Remember when the NHL tried to make its hockey players wear long pants? The redesign of McLean's restaurant feels just as awkward.
So awkward that I don't even know how to begin describing this confused Gastown eatery. Is it:
a) A feminine sports bar?
b) A swishy steakhouse where the food's gone downhill?
c) A vainly bizarre shrine to its owner, former Canucks goalie Kirk McLean?
d) All of the above.
Whatever you want to call it, the 1911 heritage room restoration certainly is a beauty with its pressed-tin ceilings, rustic fir beams and original mosaic floors.
Mind you, the restaurant was just as stunning when it opened 3½ years ago. Back then it was (again, awkwardly) called So.cial at Le Magasin and Mr. McLean was a silent investor.
Now that the new Colorado Avalanche goaltending coach has asserted himself front and centre, you'd think the dining room would have been roughened up a bit. But no, it's still very frilly, with billowy sheers, ornate chandeliers and fresh-cut orchids on white tablecloths.
If you want to get cozier with Mr. McLean, head to the lower-level lounge, which has been recreated in the image of the owner's rec room.
"He has the same furniture at home," a bartender informed, pointing to a bookshelf adorned with his old goalie pads and a vast collection of Anne Rice novels.
Cushions stitched with the names of his former teammates are tossed across a corner daybed, which is surrounded by a precariously arranged display of black-and-white portraits. It's intimate, to say the least, but not very practical for a hockey-watching den. A few high-fisted cheers during an exciting game and that whole row of frames will surely topple.
The restaurant reopened as McLean's on July 1. But in mid-September, when I dined there, the manager was still fiddling with the table settings and cutlery lineups. I hope they decided to do away with the napkin rings made from hollowed slices of petrified baguette.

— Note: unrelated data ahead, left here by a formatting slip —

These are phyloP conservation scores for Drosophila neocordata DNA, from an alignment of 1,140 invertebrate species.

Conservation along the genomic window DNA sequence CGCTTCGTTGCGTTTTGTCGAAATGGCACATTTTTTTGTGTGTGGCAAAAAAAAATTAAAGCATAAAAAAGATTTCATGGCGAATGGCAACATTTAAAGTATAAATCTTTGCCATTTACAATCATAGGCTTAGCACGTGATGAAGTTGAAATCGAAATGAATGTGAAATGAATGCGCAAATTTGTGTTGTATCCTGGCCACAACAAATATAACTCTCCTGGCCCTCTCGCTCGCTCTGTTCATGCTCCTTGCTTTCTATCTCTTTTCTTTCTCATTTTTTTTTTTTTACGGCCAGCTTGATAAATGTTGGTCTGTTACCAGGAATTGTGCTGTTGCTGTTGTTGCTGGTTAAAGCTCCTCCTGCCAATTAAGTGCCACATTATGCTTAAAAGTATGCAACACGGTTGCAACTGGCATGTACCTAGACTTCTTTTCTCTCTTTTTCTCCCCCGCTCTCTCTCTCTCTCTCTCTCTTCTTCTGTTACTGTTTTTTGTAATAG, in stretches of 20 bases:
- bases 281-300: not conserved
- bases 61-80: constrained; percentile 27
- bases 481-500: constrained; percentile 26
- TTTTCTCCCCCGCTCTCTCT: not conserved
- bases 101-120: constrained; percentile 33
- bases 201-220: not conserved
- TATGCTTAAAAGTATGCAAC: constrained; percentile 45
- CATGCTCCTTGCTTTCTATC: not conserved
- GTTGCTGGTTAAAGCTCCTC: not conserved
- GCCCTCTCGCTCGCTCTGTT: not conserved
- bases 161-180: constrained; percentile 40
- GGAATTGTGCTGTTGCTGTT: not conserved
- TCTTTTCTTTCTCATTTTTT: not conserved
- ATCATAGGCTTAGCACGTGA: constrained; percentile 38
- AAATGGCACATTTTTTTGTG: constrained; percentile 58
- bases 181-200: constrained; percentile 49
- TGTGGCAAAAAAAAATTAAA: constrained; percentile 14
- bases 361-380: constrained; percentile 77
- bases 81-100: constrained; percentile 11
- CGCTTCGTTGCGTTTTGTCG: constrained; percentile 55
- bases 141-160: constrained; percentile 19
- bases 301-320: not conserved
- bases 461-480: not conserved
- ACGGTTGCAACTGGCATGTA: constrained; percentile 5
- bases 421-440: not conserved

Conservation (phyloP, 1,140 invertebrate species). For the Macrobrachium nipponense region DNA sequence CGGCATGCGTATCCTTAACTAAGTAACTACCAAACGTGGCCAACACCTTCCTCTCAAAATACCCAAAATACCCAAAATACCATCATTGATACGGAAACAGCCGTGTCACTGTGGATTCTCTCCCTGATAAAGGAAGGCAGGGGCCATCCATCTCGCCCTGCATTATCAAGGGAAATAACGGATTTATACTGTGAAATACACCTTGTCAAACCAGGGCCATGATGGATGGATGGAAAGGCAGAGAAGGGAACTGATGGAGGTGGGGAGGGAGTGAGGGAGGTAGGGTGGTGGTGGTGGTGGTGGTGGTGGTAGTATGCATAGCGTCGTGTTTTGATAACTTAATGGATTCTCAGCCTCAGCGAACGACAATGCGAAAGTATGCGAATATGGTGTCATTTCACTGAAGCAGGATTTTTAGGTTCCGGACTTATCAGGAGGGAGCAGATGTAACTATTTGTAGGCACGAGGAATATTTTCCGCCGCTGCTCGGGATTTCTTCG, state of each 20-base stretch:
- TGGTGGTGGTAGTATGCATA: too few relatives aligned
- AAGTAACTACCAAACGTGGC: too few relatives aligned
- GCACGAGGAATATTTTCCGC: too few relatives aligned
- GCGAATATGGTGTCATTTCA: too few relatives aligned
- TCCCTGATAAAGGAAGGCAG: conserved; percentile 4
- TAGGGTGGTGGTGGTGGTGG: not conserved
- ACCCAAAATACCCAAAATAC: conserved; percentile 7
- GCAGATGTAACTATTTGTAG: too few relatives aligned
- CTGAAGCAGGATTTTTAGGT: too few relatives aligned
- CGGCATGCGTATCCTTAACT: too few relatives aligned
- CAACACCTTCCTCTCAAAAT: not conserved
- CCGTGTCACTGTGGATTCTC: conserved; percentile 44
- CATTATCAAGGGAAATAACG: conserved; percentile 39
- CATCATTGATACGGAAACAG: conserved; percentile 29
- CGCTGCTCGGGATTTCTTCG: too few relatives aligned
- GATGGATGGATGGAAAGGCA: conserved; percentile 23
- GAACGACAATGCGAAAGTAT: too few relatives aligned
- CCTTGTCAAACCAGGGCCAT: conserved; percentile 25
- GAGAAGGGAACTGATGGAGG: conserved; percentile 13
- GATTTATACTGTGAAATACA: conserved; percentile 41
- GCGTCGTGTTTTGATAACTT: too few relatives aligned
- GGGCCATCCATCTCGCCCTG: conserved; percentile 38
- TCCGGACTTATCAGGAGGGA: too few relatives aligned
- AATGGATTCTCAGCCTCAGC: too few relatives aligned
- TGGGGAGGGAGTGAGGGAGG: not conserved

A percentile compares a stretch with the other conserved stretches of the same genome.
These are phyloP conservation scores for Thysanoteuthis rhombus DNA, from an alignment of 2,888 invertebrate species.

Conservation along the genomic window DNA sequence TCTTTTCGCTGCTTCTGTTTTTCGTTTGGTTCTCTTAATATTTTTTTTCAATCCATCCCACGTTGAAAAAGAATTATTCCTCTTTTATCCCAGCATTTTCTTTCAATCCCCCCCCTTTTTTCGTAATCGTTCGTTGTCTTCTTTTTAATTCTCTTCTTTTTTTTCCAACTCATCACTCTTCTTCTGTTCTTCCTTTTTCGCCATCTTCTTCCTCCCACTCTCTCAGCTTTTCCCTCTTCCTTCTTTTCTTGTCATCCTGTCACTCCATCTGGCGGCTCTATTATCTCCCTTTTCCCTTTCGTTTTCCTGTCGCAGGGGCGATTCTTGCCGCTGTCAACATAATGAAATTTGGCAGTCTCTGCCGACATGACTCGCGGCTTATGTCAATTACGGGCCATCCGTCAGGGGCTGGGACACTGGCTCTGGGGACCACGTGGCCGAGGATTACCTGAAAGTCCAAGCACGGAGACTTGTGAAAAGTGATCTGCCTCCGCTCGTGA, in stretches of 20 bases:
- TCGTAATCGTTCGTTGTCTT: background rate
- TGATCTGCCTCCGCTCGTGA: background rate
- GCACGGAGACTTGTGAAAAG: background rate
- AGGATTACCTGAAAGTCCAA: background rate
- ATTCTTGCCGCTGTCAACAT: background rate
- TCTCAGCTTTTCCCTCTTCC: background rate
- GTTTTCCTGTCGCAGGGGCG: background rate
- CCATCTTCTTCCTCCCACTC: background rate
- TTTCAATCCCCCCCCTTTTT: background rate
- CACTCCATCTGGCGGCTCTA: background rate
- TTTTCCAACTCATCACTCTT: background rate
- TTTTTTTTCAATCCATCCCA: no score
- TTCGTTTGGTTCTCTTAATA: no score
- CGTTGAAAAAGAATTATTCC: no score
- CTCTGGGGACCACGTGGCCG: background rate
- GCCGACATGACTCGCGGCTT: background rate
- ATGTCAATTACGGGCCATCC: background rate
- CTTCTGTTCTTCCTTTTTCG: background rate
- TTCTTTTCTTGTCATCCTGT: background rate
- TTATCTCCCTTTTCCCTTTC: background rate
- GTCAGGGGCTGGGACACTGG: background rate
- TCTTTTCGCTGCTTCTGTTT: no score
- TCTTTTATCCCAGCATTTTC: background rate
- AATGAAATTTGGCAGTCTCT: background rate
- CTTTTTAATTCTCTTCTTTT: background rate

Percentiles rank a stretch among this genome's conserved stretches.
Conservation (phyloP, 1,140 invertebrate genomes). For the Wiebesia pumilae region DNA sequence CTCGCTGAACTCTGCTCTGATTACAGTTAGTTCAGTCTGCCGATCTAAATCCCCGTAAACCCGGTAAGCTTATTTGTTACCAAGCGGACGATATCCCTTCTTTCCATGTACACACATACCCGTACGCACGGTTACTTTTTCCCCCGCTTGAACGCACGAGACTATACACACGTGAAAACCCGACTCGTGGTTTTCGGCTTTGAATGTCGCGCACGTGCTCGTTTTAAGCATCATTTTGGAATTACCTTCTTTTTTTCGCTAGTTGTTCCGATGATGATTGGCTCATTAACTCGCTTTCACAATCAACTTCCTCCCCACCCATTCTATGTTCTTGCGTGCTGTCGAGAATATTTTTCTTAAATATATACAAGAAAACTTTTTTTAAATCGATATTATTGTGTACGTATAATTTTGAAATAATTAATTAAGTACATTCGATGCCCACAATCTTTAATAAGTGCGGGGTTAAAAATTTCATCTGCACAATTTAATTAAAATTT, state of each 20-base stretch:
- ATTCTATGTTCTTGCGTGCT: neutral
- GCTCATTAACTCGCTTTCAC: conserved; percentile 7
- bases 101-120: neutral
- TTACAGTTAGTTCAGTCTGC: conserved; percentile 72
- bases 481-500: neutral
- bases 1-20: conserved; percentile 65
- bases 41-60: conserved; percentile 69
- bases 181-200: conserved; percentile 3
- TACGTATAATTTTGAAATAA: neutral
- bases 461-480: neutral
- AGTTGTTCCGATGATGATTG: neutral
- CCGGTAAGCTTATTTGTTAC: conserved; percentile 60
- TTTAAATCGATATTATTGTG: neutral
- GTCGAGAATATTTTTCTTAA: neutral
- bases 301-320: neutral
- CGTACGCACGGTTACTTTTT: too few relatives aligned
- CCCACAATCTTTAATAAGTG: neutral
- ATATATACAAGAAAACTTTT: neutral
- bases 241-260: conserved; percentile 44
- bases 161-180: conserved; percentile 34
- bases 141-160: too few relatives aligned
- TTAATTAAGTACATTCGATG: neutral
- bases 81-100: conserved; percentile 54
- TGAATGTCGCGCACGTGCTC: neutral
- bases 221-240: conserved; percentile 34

The kitchen has seen heavy rotation over the years. Eddie Szasz is the third executive chef since Sean Cousins, an original partner, departed.
It's sad to see the demise of Mr. Cousins's excellent butchery program – no more dry-aged steaks on the menu, or double-smoked Irish bacon being sold in the adjoining deli. But I suppose it's been gone for a while.
The new team offers a contemporary West Coast grab bag – steaks, pasta, seafood, with Italian and Asian influences – that's been seen many times before.
The chef uses lots of seasonal ingredients, but not always with great skill. Corn soup ($9) is thin and tastes of everything – smoked sablefish, chorizo, chipotle oil, cilantro – but corn.
The diced chorizo gets another play with Humboldt squid ($12), which is spongy and relatively flavorless, save for its burnt char.
Wild mushroom risotto ($22) is mushy, drowned in a bland chicken broth that appears to be poured overtop. It's stirred with shredded duck confit that tastes so indistinct it could well be roast chicken.
The only saving goal of the night is the Sterling Silver Pork Chop ($26) and it does score very high. Thick, tender and pink, it's a monstrous-sized, premium-grade cut that's served on the bone and edged with a sizzling layer of char-grilled fat. Lentils, sautéed with maple-glazed pork belly and wild mushrooms, make a hearty, rustic autumnal side dish.
Why bother with dessert when you could have a Pick-Me-Up, Lemon Drop or other equally unenticing digestif from the eighties-era cocktail list? The wines, on the other hand, are very attractively priced.
If you must have dessert, skip the chocolate bread pudding ($8), which is made from croissant, but has nothing else to tickle the taste buds. Dark chocolate mousse ($8) lacks heft, as does its watery Chantilly foam.
The waiter kindly takes the latter off the bill. He is friendly, attentive, a little wet behind the ears, and appropriately star-struck.
"We get lots of players, past and present," he excitedly shares. "I've met Alex Burrows and Trevor Linden. It will get busier when the season starts, but there have been lots in already."
I hope for Mr. McLean's sake that his friends drop by often.